“Now I am become Death, the destroyer of worlds.” —The Bhagavad Gita
Seven years after the nuclear tests in Alamogordo, New Mexico, Dr. J. Robert Oppenheimer, the father of the atomic bomb, was lecturing at a college when a student asked if it was the first atomic test conducted.
“Yes, in modern times,” he replied.
The sentence, enigmatic and incomprehensible at the time, was actually an allusion to ancient Hindu texts that describe an apocalyptic catastrophe that doesn’t correlate with volcanic eruptions or other known phenomena. Oppenheimer, who avidly studied ancient Sanskrit, was undoubtedly referring to a passage in “The Bhagavad Gita” that describes a global disaster caused by “an unknown weapon, a ray of iron.”
While it may be alarming to the scientific community to speak of the existence of atomic weapons before the present cycle of civilization, evidence of this phenomenon seems to whisper its verses in every corner of the planet.
This evidence comes not only from the Hindu verses but also from ample extensions of fused glass fragments scattered throughout many deserts of the world. Silicon crystals, curiously cast, resemble remarkably the same fragments found after the nuclear explosions in Alamogordo’s White Sands atomic testing site.
In December 1932, Patrick Clayton, a surveyor from the Egyptian Geological Survey, drove between the dunes of the Great Sand Sea, close to the Saad Plateau in Egypt, when he heard crunching under the wheels. When he examined what was causing the sound, he found great chunks of glass in the sand.
The find caught the attention of geologists around the world and planted the seed for one of the biggest modern scientific enigmas. What phenomenon could be capable of raising the temperature of desert sand to at least 3,300 degrees Fahrenheit, casting it into great sheets of solid yellow-green glass?
While passing through Alamogordo’s White Sands missile range, Albion W. Hart, one of the first engineers to graduate from the Massachusetts Institute of Technology, observed that the chunks of glass left by nuclear tests were identical to the formations that he observed in the African desert 50 years earlier. However, the extension of the cast in the desert would require that the explosion be 10,000 times more powerful than that observed in New Mexico.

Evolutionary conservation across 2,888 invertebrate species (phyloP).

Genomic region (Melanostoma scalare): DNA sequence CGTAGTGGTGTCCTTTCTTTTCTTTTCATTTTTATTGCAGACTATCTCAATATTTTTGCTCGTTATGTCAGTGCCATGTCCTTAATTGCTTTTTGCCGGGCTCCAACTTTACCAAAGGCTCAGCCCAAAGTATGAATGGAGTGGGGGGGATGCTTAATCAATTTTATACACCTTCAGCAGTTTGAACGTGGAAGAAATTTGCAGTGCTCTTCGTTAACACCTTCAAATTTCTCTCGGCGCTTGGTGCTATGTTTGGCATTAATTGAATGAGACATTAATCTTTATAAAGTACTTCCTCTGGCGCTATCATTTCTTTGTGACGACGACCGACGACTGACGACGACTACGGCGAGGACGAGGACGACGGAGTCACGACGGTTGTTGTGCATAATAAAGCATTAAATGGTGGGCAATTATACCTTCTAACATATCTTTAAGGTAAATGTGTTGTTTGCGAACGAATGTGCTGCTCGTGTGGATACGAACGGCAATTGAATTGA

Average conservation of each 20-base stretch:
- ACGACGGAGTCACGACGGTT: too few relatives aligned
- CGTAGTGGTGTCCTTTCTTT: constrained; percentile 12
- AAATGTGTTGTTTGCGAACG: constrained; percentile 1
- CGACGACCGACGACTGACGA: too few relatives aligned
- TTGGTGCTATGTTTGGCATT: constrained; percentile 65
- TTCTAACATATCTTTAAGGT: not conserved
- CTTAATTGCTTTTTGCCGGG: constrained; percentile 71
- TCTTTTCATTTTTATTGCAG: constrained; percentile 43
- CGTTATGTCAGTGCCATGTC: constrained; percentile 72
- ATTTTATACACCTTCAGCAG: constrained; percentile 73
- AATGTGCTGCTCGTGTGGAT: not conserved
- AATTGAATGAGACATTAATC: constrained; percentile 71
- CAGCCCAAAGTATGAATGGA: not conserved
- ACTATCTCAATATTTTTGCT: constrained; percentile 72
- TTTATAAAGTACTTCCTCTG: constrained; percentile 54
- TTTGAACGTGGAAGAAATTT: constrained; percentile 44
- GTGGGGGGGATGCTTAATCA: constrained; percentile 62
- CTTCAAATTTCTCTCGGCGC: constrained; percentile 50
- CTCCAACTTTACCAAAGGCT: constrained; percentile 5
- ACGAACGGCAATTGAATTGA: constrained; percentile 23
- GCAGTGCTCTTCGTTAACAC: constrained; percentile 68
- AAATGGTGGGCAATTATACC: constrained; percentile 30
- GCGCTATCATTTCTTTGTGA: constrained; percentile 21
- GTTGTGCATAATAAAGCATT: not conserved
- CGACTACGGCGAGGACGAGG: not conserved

Many scientists have sought to explain the dispersion of large glass rocks in the deserts of Libya, the Sahara, Mojave, and many other places in the world, as products of gigantic meteorite impacts. However, due to the absence of accompanying craters in the desert, the theory doesn’t hold up. Neither satellite imagery nor sonar has been able to find any holes.
Furthermore, the glass rocks found in the Libyan Desert present a grade of transparency and purity (99 percent) that is not typical in the fusions of fallen meteorites, in which iron and other materials are mixed in with the cast silicon after the impact.
Even so, scientists have proposed that the meteorites causing the glass rocks could have exploded several miles above the surface of Earth, similar to the Tunguska Event, or simply rebounded in such a way that they carried with it the evidence of the impact, but leaving the heat from the friction.
However, this doesn’t explain how two of the areas found in close proximity in the Libyan Desert show the same pattern—the probability of two meteorite impacts so close is very low. Nor does it explain the absence of water in the tektite specimens when these areas of impact were thought to be covered in it some 14,000 years ago.
Mohenjo Daro’s Ancient Catastrophe
The city where culture emerged in the present-day Indus Valley is a great enigma. The rocks of the ruins have partially crystallized, along with its hazy inhabitants. Moreover, mysterious local texts speak of a period of seven days of gratitude toward flying cars called Vimana for saving the lives of 30,000 inhabitants from a horrific episode.
In 1927, years after the discovery of the Mohenjo Daro ruins, 44 human skeletons were found on the outskirts of the city. The majority were found face down, lying in the street and holding hands as if a serious catastrophe had suddenly engulfed the town. In addition, some bodies present signs of unexplainable radiation. Many experts believe that Mohenjo Daro is an unequivocal sign of nuclear catastrophe two millennia before Christ.
Nevertheless, the city is the not the only ancient locale suspected to have gone nuclear. Dozens of buildings from the ancient world present bricks with fused rocks, like the heat test that modern scientists cannot explain:
Ancient forts and towers in Scotland, Ireland, and England
The city of Catal Huyuk in Turkey
Alalakh in northern Syria
The ruins of the Seven Cities, near Ecuador
Cities between the Ganges River in India and the Hills of Rajmahal
Areas of the Mojave Desert in the United States
In whatever place of the world, the presence of an abysmal temperature and vivid descriptions of a terrible cataclysm suggest that there may have been an earlier epoch in which possibly nuclear technology was already known—an epoch in which atomic technology was turned against man.